A series of interviews with hard working writers – by another hard-working writer!
by Kelly Jo Brick
Aspiring writers often wonder how the pros got where they are. The truth is, everyone’s story is different, but there are some common elements: dedication, persistence and hard work.
Born and raised in Los Angeles, Jason Richman’s dedication to “just keep writing” has led him to a successful career in both film (Bad Company, Bangkok Dangerous) and television (Detroit 1-8-7, Lucky 7).
ON HOW HE FOUND HIS WAY TO FILM WRITING
I always loved movies and I was playing in a band at the time. The guys in my band took off to go back up some guy on tour, so I had time to kill and I just tried it. I decided I was going to write an idea for a film and I just wrote one.
And you know, the first one is always really easy. The first time you write a script, somehow it’s just seamless, it just kinda comes out. And I knew nothing, so I didn’t know how hard it was.
THE JOURNEY TO A WRITING CAREER
That script got me an agent and it almost got made. It was kind of an amazing roller coaster. I really didn’t know anything about the business, but the movie almost got made. And then it all, of course, fell apart.
And so I then went into the independent world for a couple years, and nearly got a film made there. It was the second thing that I wrote. It was a paying gig, that was cool. And that sort of sustained me for a little while. That whole time my agent’s sending me out, I’m taking meetings and trying to break in and get someone to say yes, which is like an impossible thing. You just hear, no, no, no, no everywhere you go for so long you embrace it. And then finally somebody said yes.
The yes was a job at Bruckheimer for a movie called, at the time, Black Sheep. It was a rewrite that I rewrote. I turned in my first draft and the movie got green-lit, which was astounding. Then I got an overall deal there and worked there.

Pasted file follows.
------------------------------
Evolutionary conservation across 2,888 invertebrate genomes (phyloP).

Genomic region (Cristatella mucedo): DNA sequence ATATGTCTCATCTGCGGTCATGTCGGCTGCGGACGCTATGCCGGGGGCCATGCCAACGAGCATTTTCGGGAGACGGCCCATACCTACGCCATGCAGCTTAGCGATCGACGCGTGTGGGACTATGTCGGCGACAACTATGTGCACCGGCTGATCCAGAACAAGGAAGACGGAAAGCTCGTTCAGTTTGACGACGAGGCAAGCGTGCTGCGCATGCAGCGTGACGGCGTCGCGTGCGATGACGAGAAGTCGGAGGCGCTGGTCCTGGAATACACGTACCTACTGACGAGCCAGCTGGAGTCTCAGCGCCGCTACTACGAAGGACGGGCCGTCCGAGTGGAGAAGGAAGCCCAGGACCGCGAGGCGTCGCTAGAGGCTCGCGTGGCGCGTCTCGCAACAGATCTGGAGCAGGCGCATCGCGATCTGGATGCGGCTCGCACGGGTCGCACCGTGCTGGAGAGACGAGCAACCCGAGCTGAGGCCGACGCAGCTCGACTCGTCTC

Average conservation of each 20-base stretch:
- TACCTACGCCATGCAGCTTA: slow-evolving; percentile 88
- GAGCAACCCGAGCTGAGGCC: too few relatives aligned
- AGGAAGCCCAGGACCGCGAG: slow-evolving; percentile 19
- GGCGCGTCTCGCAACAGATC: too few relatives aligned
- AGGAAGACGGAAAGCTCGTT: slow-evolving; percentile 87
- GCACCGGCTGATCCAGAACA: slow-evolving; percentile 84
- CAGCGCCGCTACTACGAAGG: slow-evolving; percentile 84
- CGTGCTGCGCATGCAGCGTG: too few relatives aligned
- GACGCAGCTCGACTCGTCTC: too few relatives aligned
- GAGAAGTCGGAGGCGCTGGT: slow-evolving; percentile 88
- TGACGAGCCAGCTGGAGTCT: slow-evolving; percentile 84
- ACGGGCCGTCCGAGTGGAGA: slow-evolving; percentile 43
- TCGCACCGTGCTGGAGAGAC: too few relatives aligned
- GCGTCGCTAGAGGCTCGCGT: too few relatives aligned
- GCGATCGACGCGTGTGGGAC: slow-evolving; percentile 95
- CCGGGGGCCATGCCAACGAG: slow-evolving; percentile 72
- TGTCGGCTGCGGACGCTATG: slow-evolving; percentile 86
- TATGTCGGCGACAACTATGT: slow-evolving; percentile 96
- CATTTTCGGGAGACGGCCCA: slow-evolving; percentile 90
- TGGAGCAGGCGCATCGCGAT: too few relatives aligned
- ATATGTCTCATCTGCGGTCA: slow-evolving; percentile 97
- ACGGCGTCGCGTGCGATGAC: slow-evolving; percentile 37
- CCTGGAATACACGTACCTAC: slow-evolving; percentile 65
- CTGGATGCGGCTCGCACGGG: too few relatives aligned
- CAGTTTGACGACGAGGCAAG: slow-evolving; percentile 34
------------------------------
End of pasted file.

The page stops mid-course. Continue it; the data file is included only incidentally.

The film turned into Bad Company, which was a Chris Rock, Anthony Hopkins movie. That was really boot camp for me because I think I went into that movie when I got hired and they told me it was green-lit and they said, “Now you’re going to get replaced.” I didn’t really understand what that meant. But there were a lot of writers that ended up coming onto that film, but it was a great experience. I learned a ton.
HOW LONG DID IT TAKE FROM GOING OUT WITH THAT FIRST SCRIPT TO GETTING YOUR FIRST REAL, REGULAR GIG?
Four years. Four years doesn’t seem that long looking back on it now, but it felt like a really long time. I was kind of a struggling musician for a good 8 years before that so it all seems like one creative struggling period.
The pathway doesn’t feel apparent. When you’re looking and saying how do I get to a certain place, it doesn’t feel like you could ever get there. Just somehow, you’re put in front of the right person at the right time. Luck passes your way at the right moment that you’re ready for and all of a sudden you’re there.
WHAT WAS THE BEST PIECE OF ADVICE YOU GOT AS YOU WERE BREAKING IN?
Before I ever got into television, I had to take a meeting with a bunch of television agents and the thing that they told me was, “Make sure if you’re going to do a TV show that you love it.”
And that ended up being the best advice, because in my experience you end up surrendering so much of your life and your time. Time away from your family, time away from your kids and you’re so deep in it that you gotta love it. If you don’t love it, it would be really hard to do it every day. So that was the best advice I ever got. Now it helps in the selection if I’m developing pilots and stuff like that. I really consider that.
WHAT ADVICE DO YOU HAVE FOR ASPIRING WRITERS?
Be persistent, keep writing and keep going, because the breaking in thing is very strange. I thought I broke in and I really didn’t. I thought when you get an agent that you’re on the way; that you’re on the road.
But it took me four years to get hired for real on something in this town. That I think is short for a lot of people. A lot of people spend a lot more time than that. So I feel very fortunate. But I think the key is to just keep going. You can’t give up.